Heitor Villa-Lobos and middle-late period ragtime

Recently I started trying to learn Villa-Lobos’ Choro Tipico for solo guitar. Not long after I got the music out of the library, I bought a CD of all his solo guitar music, and started listening to it closely.

It sounds amazingly like certain ragtime composers, between about 1910 and 1920! Think late period Scott Joplin, or Artie Matthews, or Robert Hampton. As I listened to Choro Tipico I was irresistably reminded of Artie Matthews’ Pastime Rags, Obviously, I don’t mean that any one composer copied the other, it’s more a strong stylistic resemblance.

It probably struck me close to home because years before I took up guitar, I was a ragtime pianist (can’t play a note, now), and more recently have been listening to a lot of ragtime on Professor Bill’s ragtime website. For most of the 1970s I lived and breathed this music, so it’s rather interesting, in this next musical life of being a guitarist, to have hit on something that is so much like that.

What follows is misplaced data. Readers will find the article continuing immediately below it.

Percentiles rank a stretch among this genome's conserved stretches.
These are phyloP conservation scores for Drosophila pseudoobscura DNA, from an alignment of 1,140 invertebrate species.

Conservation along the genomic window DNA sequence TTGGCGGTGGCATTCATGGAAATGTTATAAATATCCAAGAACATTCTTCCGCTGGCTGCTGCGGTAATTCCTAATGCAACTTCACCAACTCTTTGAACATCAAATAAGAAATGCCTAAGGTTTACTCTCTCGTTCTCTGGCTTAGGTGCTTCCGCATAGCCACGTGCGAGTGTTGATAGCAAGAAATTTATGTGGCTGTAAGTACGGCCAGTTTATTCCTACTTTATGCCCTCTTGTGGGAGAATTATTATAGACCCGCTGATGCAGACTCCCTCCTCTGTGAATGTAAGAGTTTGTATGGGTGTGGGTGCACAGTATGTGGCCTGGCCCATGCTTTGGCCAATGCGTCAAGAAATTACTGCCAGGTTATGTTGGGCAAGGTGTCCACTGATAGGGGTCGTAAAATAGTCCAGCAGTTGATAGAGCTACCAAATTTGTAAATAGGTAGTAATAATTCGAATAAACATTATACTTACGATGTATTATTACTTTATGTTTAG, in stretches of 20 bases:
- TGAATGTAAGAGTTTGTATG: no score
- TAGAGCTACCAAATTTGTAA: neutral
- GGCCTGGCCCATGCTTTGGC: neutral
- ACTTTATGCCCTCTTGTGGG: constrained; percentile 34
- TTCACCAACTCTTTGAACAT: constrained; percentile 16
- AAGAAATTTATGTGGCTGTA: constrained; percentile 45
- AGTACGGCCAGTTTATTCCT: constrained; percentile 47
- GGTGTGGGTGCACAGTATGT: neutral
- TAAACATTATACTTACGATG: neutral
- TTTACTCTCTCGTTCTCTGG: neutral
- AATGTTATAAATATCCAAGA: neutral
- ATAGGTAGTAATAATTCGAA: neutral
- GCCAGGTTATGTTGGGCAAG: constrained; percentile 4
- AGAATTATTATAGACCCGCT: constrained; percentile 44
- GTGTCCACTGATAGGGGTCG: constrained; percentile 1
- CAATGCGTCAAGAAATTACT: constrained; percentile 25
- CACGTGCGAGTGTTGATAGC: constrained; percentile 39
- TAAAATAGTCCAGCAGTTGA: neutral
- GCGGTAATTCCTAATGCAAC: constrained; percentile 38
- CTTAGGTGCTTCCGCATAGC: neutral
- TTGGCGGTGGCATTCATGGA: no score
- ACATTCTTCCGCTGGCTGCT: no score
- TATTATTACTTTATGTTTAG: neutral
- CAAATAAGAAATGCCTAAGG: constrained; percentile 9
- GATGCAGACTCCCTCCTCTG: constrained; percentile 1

Do we have any other former ragtimers-current classical guitarist in the house? Have you ever noticed anything like this before?

If you’re interested in the similarities between choro and ragtime you should check out the work of New Orleans pianist Tom McDermott. He has recorded two CDs - Choro do Norte and Danza - that feature both choro and ragtime (follow the links to learn more about them). Clarinetist Evan Christopher also performs on Danza.

Is choro a musical form? I thought in the title of Choro Tipico it was just a name, and that it translated as “A Typical Chorus”.

It reminds me of when I first started playing guitar. I went to the library and asked for a piece called “Gigue” by a certain composer, not realizing that he had written at least 8.